It’s not too difficult to guess that Chris Jones is in a punk rock band: he’s covered in tattoos, and he looks like a professional ass-kicker. But what might not be so obvious are his unshakeable optimism and outspoken love for Jesus Christ. He manifests intense positive energy, both in his everyday life and while fronting his band the Heroes. “When people talk about us, I want ’em to say, ‘Those guys love God. They love their families, they love themselves, and they love other people. . . . And their music kicks ass,” he says with a laugh.
Jones formed the band in the early 2000s under the name the Bar Room Heroes. They gained considerable success as a rowdy OC punk band and released the album Prize Fighter in 2002. But just as the group were about to embark on a tour alongside Arizona hardcore band Mob 40’s, Jones came to a breaking point. “My marriage was horrible, and something wasn’t right. I just didn’t feel like I could go,” he explains. “And God spoke to me and said, ‘This is your last warning. Don’t go on tour.’ So I quit the tour and shut down the band.”
He got sober and spent the next few years immersing himself in Christianity before forming Call to Glory, a Christian punk band. “It was as punk rock as any other band, but the lyrics were different,” Jones says. “And we ended up touring the world.”
But things came to a halt once again as Jones relapsed. “I think I got Hep C from getting tattooed when I was at Soledad [State Prison]. So I went on this [treatment] called Interferon,” he says. “And it says right on the box, ‘Drug addicts are known to relapse and die.’ Needless to say, I lost my mind. My life got pretty crazy for a while.”
By 2014, Jones had sobered up again. He decided to get the Bar Room Heroes back together, but there would be a few significant changes. “We had a big show at the Observatory, and my bass player backed out of it,” Jones says. “He was going off the deep end.”
Luckily, through his church, Jones had become acquainted with Jonny Ray Bartel, a bassist best known for his time with LA blues legends the Red Devils and Americana supergroup the Knitters. “I knew his repertoire, so I decided to just throw a hail mary and ask him if he wanted to join my band,” Jones recalls.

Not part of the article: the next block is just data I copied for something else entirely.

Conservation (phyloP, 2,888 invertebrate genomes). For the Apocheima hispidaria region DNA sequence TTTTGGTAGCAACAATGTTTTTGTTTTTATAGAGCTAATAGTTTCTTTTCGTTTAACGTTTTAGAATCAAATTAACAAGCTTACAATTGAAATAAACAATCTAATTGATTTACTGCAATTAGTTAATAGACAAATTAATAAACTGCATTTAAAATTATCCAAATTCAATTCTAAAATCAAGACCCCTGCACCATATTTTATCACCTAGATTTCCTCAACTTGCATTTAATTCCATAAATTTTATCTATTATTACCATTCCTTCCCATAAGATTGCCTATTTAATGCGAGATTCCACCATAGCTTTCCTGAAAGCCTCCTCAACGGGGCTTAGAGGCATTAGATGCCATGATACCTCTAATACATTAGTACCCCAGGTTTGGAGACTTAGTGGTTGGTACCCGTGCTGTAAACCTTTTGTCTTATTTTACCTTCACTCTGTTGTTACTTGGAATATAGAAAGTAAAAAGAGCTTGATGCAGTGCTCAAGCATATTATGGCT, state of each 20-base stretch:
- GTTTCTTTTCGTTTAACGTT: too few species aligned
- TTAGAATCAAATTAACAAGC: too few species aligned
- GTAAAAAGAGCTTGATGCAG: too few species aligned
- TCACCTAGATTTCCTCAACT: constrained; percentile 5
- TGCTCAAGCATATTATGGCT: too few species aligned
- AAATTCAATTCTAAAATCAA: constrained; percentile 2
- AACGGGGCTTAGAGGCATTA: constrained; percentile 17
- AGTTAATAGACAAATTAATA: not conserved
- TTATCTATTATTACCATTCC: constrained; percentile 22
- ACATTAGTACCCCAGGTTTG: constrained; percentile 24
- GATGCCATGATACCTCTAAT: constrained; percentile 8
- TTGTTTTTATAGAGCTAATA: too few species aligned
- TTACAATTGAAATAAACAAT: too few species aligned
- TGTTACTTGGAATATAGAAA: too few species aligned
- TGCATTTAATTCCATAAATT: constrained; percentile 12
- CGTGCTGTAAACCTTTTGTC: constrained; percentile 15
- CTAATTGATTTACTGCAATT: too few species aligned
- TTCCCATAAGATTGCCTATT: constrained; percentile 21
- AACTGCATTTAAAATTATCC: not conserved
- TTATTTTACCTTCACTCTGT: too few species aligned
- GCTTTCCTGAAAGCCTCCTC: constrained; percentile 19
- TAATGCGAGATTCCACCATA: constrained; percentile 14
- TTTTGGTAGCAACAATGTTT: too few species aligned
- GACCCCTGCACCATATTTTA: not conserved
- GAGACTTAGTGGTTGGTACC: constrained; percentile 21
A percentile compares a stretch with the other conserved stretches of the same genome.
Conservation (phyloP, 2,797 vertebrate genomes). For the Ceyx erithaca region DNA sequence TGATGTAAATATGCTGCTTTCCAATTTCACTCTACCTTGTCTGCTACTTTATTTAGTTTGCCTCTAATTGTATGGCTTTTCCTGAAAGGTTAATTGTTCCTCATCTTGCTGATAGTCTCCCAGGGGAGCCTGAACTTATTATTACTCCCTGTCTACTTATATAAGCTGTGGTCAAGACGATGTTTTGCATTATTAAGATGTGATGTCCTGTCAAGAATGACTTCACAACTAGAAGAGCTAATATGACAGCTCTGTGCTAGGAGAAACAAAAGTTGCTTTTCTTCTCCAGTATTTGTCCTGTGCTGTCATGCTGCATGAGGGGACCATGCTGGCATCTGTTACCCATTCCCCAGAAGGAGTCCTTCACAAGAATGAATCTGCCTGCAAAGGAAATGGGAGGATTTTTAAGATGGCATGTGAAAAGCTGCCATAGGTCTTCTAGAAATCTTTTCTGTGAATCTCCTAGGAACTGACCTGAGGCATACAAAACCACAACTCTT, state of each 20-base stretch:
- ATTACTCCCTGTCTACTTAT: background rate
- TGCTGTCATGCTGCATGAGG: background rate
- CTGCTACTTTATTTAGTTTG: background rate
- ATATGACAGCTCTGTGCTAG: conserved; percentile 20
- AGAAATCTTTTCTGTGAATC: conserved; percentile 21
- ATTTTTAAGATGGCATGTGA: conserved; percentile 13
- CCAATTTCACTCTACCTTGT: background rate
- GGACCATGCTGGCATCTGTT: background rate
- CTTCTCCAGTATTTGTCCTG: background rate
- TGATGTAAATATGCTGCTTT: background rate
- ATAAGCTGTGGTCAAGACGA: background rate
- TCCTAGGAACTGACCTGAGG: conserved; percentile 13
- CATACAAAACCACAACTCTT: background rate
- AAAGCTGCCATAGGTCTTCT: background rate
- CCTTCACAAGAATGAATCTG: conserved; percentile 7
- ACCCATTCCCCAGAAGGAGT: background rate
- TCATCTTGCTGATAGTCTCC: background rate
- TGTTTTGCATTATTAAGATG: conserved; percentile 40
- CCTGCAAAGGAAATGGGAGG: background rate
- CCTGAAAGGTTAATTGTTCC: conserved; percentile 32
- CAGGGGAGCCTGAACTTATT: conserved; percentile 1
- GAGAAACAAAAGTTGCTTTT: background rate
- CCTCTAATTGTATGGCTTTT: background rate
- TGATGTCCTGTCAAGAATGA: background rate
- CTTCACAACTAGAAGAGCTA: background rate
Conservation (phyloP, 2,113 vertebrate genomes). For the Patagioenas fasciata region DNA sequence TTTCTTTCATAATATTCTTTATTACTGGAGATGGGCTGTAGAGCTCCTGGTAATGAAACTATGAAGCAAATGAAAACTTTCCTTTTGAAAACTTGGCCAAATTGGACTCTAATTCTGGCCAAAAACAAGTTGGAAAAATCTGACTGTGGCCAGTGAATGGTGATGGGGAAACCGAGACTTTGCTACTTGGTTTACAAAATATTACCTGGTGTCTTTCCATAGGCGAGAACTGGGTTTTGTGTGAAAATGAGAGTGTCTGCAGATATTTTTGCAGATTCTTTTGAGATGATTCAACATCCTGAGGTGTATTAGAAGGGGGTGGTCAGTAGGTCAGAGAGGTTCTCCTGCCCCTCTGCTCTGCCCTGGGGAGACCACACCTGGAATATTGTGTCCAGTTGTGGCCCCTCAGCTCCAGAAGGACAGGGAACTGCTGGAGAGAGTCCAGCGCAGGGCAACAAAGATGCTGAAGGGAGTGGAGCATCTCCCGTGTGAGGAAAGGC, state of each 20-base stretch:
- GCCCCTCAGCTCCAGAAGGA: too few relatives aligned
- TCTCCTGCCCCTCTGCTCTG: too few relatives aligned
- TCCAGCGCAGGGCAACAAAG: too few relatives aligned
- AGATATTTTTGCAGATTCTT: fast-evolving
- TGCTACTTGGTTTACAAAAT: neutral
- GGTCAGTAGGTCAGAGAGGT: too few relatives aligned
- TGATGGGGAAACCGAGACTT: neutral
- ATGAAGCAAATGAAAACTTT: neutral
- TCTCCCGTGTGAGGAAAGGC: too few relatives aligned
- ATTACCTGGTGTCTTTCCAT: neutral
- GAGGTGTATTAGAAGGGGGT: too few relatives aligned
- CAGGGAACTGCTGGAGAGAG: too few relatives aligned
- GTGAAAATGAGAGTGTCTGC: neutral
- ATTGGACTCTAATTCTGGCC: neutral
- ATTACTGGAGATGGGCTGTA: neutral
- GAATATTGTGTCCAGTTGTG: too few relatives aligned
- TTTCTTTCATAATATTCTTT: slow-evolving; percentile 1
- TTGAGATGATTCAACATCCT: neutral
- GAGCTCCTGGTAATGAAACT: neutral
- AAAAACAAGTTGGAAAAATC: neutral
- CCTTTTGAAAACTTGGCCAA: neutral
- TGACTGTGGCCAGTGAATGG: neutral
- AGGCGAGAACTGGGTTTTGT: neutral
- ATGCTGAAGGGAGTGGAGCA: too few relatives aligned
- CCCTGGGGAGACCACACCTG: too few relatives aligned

It was Bartel who suggested the band simplify their name. “He was like, ‘You know what, dude: We don’t drink anymore, and we don’t party anymore,’” Jones says. “So we dropped the ‘Bar Room.’ And it was a shift. It was kind of us maturing. We went from garage punk rock to focusing on something bigger than the music.”
The Heroes’ sound is best described as “greasy rock & roll”; it’s fast and loud, with shredding guitar solos, moshable power-chord riffs and hearty sing-along choruses. In addition to Bartel and Jones, the group includes drummer Ruben Rivera (an original member of Manic Hispanic and the Grabbers) and lead guitarist Steve Byars (of skate-punk pioneers No Rules).
Having released the full-length album Beautiful Disaster last year, the Heroes are now working their way through a string of shows this summer. In addition to gigging at such typical OC venues as Fitzgerald’s Irish Pub in Huntington Beach, they’ll be performing a special set for their sober fans. On July 19, the Heroes will play for an audience in early recovery at HisPlace church in Westminster, where Jones is an associate pastor. The event will also feature speakers and program meetings. “We want to provide an atmosphere for newly sober people to come and be entertained,” Jones says. “It’s not just a night of recovery, but a night of fun and relaxation and some socializing in a safe atmosphere.”
The Heroes perform as part of Living Free Recovery Night at HisPlace, 14061 Chestnut St., Westminster, (714) 893-6555; hisplace.com/wm. July 19, 7 p.m. Free; pre-show dinner, $2.